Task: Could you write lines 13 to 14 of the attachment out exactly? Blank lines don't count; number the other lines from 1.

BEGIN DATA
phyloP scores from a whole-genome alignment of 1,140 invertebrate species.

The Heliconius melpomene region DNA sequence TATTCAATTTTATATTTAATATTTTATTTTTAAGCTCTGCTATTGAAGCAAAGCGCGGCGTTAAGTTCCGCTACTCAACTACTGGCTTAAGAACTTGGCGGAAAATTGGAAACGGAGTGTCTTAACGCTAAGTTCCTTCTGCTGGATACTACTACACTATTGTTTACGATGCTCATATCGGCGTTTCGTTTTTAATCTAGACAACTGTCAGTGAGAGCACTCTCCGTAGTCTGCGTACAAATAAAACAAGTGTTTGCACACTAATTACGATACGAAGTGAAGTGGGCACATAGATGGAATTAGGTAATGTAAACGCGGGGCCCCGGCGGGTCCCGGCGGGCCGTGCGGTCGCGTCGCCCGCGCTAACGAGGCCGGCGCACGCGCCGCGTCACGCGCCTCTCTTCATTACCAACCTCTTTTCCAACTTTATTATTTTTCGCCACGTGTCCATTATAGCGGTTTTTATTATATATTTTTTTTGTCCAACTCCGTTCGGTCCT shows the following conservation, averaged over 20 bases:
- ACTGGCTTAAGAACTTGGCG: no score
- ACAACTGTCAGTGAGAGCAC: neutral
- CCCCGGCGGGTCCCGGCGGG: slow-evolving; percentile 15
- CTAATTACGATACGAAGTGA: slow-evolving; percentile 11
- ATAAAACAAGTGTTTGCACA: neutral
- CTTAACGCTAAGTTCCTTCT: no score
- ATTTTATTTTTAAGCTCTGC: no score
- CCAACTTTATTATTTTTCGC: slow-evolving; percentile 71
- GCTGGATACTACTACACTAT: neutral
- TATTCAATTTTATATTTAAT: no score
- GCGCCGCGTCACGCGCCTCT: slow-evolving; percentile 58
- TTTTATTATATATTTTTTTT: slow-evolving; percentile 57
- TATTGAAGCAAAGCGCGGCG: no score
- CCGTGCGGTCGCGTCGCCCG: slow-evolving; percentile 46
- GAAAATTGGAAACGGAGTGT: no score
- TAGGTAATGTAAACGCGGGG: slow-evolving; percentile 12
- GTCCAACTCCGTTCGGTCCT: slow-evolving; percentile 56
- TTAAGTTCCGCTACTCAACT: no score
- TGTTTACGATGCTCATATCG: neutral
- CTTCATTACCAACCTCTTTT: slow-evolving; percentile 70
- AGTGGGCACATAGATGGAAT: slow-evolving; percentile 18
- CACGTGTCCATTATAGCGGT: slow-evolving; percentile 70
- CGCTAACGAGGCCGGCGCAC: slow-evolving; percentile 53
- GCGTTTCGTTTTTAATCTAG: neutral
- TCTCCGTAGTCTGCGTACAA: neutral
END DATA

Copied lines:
- GCGCCGCGTCACGCGCCTCT: slow-evolving; percentile 58
- TTTTATTATATATTTTTTTT: slow-evolving; percentile 57